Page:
God bless you. Many thanks.


Dearest Portuguese-speaking pilgrims, I greet you all heartily, in particular the faithful of the Comunidade Católica Palavra Vivra, hoping that the light of the Saviour may always shine on your families and communities, revealing the tender and merciful face of the heavenly Father. Let us hold the Child Jesus in our arms and place ourselves at His service. He is the wellspring of love and serenity. May He bless you for a serene and happy New Year!


I cordially greet Arabic-speaking pilgrims, especially those from Egypt, Lebanon and the Middle East. Dear brothers and sisters, the Penitential Act we perform at the beginning of the Mass, namely, acknowledging our sins before God and our brothers, enables us to prepare ourselves inwardly to be worthy of celebrating the Holy Mystery. Those who confess their sins with humility and sincerity receive forgiveness and again find union with God and with brothers. May the Lord bless you all and accompany you on the journey of the New Year.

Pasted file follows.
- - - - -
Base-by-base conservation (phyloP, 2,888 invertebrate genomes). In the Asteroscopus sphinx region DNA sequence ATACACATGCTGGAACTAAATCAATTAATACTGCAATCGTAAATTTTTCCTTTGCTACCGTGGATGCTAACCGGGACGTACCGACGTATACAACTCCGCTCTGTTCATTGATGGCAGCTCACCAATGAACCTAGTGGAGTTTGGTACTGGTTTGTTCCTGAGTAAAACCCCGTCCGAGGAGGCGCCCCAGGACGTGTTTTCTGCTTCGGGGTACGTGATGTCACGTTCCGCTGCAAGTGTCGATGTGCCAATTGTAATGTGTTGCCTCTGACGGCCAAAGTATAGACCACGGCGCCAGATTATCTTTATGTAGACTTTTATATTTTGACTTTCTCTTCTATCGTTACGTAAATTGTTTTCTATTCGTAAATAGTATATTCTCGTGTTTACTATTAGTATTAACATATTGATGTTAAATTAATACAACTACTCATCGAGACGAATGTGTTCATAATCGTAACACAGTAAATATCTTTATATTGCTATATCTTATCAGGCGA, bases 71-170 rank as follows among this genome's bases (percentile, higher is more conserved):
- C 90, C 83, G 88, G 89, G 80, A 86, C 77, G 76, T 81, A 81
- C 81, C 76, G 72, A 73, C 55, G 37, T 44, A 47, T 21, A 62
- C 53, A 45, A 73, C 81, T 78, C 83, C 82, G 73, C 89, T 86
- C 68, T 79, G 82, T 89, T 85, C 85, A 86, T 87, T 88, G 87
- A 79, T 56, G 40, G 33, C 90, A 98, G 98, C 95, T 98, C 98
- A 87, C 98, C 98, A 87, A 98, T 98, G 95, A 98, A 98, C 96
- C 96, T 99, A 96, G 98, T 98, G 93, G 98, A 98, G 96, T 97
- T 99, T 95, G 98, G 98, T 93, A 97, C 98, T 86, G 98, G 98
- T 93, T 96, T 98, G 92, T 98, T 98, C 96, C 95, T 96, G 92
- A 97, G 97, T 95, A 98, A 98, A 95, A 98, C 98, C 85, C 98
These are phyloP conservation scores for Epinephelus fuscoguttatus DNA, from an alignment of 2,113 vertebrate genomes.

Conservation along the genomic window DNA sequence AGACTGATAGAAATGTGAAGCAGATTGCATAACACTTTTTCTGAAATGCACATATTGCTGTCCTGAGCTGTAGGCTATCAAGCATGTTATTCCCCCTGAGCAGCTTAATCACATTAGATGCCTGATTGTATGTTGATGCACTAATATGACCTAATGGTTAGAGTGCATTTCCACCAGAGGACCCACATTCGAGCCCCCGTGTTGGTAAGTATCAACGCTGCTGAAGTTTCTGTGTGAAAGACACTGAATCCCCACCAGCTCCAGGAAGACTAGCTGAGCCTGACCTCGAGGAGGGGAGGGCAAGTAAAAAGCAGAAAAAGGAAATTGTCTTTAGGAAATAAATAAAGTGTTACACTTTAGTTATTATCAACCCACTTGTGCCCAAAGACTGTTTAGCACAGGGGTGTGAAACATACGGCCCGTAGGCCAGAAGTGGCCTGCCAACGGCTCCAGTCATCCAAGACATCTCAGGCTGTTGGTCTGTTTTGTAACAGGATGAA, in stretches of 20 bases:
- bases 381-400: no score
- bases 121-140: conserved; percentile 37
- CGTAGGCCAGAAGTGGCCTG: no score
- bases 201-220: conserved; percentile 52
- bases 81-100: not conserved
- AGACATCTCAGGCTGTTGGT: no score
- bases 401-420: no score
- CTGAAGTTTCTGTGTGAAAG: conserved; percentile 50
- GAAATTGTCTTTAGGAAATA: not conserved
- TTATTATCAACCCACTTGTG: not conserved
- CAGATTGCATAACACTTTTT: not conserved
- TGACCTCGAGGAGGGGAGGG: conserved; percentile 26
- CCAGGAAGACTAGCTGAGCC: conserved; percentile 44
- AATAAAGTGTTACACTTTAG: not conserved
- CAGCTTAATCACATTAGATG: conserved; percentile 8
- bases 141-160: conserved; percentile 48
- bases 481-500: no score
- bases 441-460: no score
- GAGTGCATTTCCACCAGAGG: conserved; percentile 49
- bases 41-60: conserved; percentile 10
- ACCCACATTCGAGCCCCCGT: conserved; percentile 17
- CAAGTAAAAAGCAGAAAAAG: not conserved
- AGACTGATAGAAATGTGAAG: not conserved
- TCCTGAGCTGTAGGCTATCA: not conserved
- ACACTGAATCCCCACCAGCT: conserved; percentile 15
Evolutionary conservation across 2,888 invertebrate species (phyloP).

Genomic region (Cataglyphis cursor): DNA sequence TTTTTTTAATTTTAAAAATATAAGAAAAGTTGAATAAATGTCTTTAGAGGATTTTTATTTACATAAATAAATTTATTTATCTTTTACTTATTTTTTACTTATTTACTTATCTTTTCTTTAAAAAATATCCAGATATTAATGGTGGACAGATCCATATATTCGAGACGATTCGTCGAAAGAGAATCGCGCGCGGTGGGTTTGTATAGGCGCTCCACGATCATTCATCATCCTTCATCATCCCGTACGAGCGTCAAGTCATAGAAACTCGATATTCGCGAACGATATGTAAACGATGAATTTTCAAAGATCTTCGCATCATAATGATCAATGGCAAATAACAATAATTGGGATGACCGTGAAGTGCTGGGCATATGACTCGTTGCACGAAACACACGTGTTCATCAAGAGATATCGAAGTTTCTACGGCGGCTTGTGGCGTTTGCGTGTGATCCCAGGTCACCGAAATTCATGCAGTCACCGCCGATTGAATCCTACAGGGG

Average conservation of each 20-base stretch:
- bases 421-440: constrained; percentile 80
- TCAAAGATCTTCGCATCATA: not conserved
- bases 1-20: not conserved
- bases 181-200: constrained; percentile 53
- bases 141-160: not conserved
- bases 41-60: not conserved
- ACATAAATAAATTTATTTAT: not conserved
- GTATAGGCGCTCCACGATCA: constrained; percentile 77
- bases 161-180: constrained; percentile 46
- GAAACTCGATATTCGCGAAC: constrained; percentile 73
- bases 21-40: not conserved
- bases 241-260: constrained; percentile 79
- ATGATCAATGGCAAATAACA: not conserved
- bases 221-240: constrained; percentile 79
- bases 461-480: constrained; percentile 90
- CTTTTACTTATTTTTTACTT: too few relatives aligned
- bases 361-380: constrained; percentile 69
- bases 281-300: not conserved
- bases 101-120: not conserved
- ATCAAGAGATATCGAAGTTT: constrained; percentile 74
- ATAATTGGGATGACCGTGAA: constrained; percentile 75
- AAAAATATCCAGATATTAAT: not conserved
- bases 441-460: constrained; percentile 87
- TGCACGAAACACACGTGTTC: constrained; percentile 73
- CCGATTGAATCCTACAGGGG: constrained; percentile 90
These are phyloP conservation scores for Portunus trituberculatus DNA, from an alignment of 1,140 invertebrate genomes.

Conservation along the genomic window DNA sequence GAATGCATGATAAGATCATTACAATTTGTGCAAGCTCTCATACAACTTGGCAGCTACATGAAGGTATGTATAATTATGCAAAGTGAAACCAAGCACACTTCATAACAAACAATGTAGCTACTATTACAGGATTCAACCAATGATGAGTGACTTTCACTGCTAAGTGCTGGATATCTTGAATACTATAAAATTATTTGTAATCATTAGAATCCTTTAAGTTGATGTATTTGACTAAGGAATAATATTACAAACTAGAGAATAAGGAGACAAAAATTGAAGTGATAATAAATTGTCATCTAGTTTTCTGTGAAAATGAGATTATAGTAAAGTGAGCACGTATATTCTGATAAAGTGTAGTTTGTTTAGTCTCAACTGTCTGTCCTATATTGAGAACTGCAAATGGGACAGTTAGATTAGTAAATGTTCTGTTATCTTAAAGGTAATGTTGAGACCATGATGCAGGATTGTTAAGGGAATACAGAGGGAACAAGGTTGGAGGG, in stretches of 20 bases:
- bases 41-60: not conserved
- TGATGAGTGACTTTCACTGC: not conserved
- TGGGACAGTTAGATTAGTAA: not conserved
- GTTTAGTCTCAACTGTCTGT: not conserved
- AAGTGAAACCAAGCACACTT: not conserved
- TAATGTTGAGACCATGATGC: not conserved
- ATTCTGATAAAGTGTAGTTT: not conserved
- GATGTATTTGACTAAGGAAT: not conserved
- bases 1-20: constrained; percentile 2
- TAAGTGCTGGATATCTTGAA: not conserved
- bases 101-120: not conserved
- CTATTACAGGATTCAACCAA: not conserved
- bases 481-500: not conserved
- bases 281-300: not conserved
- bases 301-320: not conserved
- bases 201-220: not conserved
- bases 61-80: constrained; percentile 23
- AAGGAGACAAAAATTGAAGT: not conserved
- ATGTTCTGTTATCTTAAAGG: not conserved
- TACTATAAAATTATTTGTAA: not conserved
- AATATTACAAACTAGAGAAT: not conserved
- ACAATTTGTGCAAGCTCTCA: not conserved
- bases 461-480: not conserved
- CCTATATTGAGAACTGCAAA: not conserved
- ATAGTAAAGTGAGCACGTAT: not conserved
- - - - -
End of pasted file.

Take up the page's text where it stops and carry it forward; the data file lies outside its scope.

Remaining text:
I cordially greet the Polish people at today’s audience. I wish you all a happy New Year. For you, your families, your loved ones, for those who live in Poland and abroad, and for your whole country, it is a time of peace and of fulfilled hopes, full of divine gifts and the protection of Mary Most Holy, Mother of God. May Christ, God of Strength, Prince of Peace, born in Bethlehem, fill your hearts with His presence and bless you. Jesus Christ be praised!


To all Italian-speaking pilgrims present in this first general audience of 2018, I offer warm wishes of hope and peace for the new year.